VINELAND – Three of 170 dogs rescued from South Korean meat farms arrived Thursday afternoon at the Cumberland County SPCA to begin new lives.
The Society for the Prevention of Cruelty to Animals staff pulled up to the shelter’s side door to unload its precious cargo, affectionately known as Amos, Beth and Regina.
Kind words and treats coaxed the dogs from their crates still bearing American Airlines shipping labels.
“There she is, isn’t she a cutie,” said Bev Greco, the SPCA executive director, as she welcomed the smallest arrival. Turning her attention to the drum beat of a wagging tail, she greeted another dog. “Look at you, you’re handsome.”
Humane Society International is leading an effort to banish dog farming in South Korea, the only country where these farms exist solely to supply the dog meat market.
Within the past year, 485 dogs have arrived in the United States and Canada after the humane society convinced five dog farmers to end the practice.
While the dogs’ plight is subject to international scrutiny, the SPCA saw three frightened pups in need of some tender loving care.
“This is the first time we’re doing this kind of thing,” said Greco. It was made possible through an existing relationship with the humane society.
“We are considered an emergency placement partner,” Greco said, noting she received a month’s notice they would receive the dogs.
“I expected the two big ones, I didn’t expect that little baby girl,” Greco said, referring to Beth.
To help transition them into pet life, the dogs will live with foster families, said Jessica Morrison, the shelter’s foster coordinator.
Michelle Spatafore of Vineland, an experienced SPCA foster home provider, was there to greet Beth, a 5-month-old spaniel mix.
“I’ll keep her separated for a little while until she adjusts,” Spatafore said. “It’s a different life.”
These dogs never wore a collar or walked on a leash.
There were tell-tale signs of harsh lives — exposed ribs due to malnutrition and splayed feet from standing on wire.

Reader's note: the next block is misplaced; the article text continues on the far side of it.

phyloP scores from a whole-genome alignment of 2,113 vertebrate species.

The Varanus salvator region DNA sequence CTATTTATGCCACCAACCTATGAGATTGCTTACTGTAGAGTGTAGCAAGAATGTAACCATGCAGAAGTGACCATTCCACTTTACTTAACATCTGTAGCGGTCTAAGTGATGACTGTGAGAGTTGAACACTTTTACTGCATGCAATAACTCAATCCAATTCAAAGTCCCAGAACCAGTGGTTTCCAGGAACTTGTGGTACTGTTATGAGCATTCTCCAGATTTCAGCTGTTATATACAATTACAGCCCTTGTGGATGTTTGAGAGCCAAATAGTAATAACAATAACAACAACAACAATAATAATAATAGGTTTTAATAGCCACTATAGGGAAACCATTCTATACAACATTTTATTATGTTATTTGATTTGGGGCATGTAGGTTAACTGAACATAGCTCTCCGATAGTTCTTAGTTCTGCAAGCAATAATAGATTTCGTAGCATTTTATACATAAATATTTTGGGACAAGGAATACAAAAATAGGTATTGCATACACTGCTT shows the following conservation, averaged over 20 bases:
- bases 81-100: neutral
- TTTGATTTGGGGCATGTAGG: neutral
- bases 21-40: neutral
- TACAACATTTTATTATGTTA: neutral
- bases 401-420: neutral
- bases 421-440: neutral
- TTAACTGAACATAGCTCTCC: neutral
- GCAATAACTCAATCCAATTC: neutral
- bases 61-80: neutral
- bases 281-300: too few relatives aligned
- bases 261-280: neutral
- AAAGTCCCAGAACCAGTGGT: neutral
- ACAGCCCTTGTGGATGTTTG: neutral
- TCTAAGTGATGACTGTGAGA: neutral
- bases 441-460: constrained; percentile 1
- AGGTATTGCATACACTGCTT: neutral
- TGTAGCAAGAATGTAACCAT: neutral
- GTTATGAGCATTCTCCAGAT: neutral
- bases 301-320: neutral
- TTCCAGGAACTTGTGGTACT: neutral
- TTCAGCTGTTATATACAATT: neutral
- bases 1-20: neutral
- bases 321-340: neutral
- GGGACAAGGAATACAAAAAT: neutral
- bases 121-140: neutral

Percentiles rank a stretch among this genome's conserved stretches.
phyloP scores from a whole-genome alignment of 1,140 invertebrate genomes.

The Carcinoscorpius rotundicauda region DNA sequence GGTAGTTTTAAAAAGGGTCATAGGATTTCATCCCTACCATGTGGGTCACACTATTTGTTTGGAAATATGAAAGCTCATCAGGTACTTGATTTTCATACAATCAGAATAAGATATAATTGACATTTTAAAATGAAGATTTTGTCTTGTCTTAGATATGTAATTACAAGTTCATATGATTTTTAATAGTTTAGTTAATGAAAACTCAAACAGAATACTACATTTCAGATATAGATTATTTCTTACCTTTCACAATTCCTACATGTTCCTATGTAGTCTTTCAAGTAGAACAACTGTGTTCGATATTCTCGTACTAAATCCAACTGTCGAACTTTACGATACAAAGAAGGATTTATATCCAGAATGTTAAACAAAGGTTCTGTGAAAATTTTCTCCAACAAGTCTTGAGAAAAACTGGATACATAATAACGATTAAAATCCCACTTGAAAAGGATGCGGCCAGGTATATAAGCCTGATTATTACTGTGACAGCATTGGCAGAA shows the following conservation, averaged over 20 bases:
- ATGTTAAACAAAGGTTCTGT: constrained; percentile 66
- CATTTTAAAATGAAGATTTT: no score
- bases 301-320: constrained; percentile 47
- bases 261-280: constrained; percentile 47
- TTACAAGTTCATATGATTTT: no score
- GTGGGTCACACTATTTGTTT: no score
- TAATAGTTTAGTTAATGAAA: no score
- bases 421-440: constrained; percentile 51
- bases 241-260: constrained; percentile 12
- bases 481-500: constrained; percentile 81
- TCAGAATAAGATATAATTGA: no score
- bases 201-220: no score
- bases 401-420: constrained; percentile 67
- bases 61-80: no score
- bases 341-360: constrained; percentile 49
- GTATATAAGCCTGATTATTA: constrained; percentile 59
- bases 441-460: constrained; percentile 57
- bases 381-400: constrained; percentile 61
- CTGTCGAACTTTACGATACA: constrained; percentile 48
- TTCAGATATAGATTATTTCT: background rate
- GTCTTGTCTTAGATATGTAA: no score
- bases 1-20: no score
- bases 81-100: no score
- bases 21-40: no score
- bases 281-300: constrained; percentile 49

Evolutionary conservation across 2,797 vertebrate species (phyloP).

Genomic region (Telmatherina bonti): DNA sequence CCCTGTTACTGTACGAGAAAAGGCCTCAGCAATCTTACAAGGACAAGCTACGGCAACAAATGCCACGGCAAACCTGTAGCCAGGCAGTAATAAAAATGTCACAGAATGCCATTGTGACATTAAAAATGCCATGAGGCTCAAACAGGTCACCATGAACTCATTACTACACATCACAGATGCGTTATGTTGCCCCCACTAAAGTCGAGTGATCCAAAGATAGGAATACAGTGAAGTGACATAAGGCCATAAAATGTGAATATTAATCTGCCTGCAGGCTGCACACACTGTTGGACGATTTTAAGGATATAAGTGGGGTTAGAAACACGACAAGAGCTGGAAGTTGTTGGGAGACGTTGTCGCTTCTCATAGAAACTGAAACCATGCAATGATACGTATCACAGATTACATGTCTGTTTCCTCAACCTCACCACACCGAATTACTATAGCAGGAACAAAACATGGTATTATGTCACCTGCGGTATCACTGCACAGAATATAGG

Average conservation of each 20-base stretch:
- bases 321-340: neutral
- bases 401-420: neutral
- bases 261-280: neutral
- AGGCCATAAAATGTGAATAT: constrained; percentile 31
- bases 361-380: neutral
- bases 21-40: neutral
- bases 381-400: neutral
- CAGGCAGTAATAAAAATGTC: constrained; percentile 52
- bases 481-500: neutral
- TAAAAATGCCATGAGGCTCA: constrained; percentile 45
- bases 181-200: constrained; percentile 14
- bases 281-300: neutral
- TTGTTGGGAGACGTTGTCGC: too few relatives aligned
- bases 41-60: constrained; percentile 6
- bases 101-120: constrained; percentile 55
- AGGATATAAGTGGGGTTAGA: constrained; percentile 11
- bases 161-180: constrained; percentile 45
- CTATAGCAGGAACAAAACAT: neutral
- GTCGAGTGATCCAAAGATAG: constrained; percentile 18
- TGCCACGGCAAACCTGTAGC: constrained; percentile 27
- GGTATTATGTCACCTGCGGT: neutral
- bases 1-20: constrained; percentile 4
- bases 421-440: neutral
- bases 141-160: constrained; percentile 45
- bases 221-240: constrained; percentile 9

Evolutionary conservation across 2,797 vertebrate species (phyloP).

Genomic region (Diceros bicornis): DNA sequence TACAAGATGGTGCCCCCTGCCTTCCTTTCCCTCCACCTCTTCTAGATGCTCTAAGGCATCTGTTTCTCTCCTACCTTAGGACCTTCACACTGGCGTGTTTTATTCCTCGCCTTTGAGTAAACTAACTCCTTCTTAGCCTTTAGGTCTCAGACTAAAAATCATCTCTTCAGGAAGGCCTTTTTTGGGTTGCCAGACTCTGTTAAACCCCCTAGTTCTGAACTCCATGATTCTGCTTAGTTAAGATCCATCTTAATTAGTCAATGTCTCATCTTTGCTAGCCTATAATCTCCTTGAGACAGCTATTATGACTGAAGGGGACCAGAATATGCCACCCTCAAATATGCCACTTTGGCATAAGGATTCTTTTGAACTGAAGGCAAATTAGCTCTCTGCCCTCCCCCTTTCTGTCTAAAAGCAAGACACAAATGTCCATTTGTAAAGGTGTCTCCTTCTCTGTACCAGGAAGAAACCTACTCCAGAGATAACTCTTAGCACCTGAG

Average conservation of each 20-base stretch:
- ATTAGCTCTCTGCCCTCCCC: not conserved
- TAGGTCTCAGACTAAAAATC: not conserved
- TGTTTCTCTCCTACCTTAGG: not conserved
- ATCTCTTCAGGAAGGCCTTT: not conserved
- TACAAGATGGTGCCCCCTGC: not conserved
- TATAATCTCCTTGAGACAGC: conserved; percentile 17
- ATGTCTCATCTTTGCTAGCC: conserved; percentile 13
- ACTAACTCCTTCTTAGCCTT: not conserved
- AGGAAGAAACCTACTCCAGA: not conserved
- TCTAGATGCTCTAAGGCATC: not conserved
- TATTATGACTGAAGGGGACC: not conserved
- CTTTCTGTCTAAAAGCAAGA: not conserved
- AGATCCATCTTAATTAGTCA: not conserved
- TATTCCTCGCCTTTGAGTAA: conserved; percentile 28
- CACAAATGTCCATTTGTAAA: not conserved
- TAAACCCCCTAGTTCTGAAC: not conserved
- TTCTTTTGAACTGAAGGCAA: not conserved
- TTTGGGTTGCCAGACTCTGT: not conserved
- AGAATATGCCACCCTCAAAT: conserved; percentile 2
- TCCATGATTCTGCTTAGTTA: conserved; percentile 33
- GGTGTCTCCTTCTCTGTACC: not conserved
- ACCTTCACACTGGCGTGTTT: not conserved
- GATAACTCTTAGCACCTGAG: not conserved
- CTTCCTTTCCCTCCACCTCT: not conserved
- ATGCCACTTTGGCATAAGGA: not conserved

Dogs are the most resilient animals, Morrison said. Despite their rough starts, the dogs were willing to reach out.
“They are social animals,” she said.
Amos, the most outgoing, was the first to take a few tentative steps from his crate. His dark eyes scanned the pen before he walked its perimeter, sniffing the new scents. Shelter staff sat crossed-legged on the floor waiting for the 2-year-old mixed breed dog to come to them.
Tempted with food, Amos inched forward to accept their touch with a wagging tail. Soon, he felt secure enough to close his eyes and drift off to sleep.
The focus now is to help the dogs develop some self-confidence and let them show their personalities, Morrison said.
“Then we will be able to determine what type of home is the best fit for them,” she said. “As much as they are not our typical strays — we’ve gotten feral dogs, unsocialized dogs, backyard dogs — we’ve seen dogs like this before; they are just from a different circumstance.”
The SPCA committed to three dogs so they wouldn’t be pulling resources away from local strays.
“This is a little different,” Greco said. “First of all, it’s for a really great cause and we feel we should be part of the solution.”
Instead of an iron fist, the humane society approach was to offer a helping hand.
“We wanted to be a part of this because they’re helping the people, they are not just shutting these farms down,” Greco said. “They are helping the farm owners convert to other types of businesses.”
The farm where the SPCA pups came from is converting to a mushroom farm, Greco said. By offering the farmers a new way to earn a living, it eliminates the need to dog farm.
“That is really refreshing to have a cruel industry like this come to an end,” Greco said.
Amos, Regina and Beth will now have time to adjust before they are available for adoption.
“They will spend however long it takes in foster care until we deem them adoptable,” Morrison said. “We are going to do what’s right for them.”
People may submit adoption applications but there’s no timetable for when the dogs will be ready to place. However, the shelter staff noted there are many other shelter dogs who are also looking for homes.
How to help:
Donations may be sent to the CCSPCA, 1244 N. Delsea Drive, Vineland, NJ, 08360. Funds will be used for a special diet to help the dogs regain their body fat as well as medical treatment.
Because they are new to the country, the dogs don’t have many friends. They would welcome letters and get well cards from area children. The shelter’s junior volunteers are ready to read the correspondence to pups to help them adjust to their new surroundings.
Deborah M. Marko: (856) 563-5256; firstname.lastname@example.org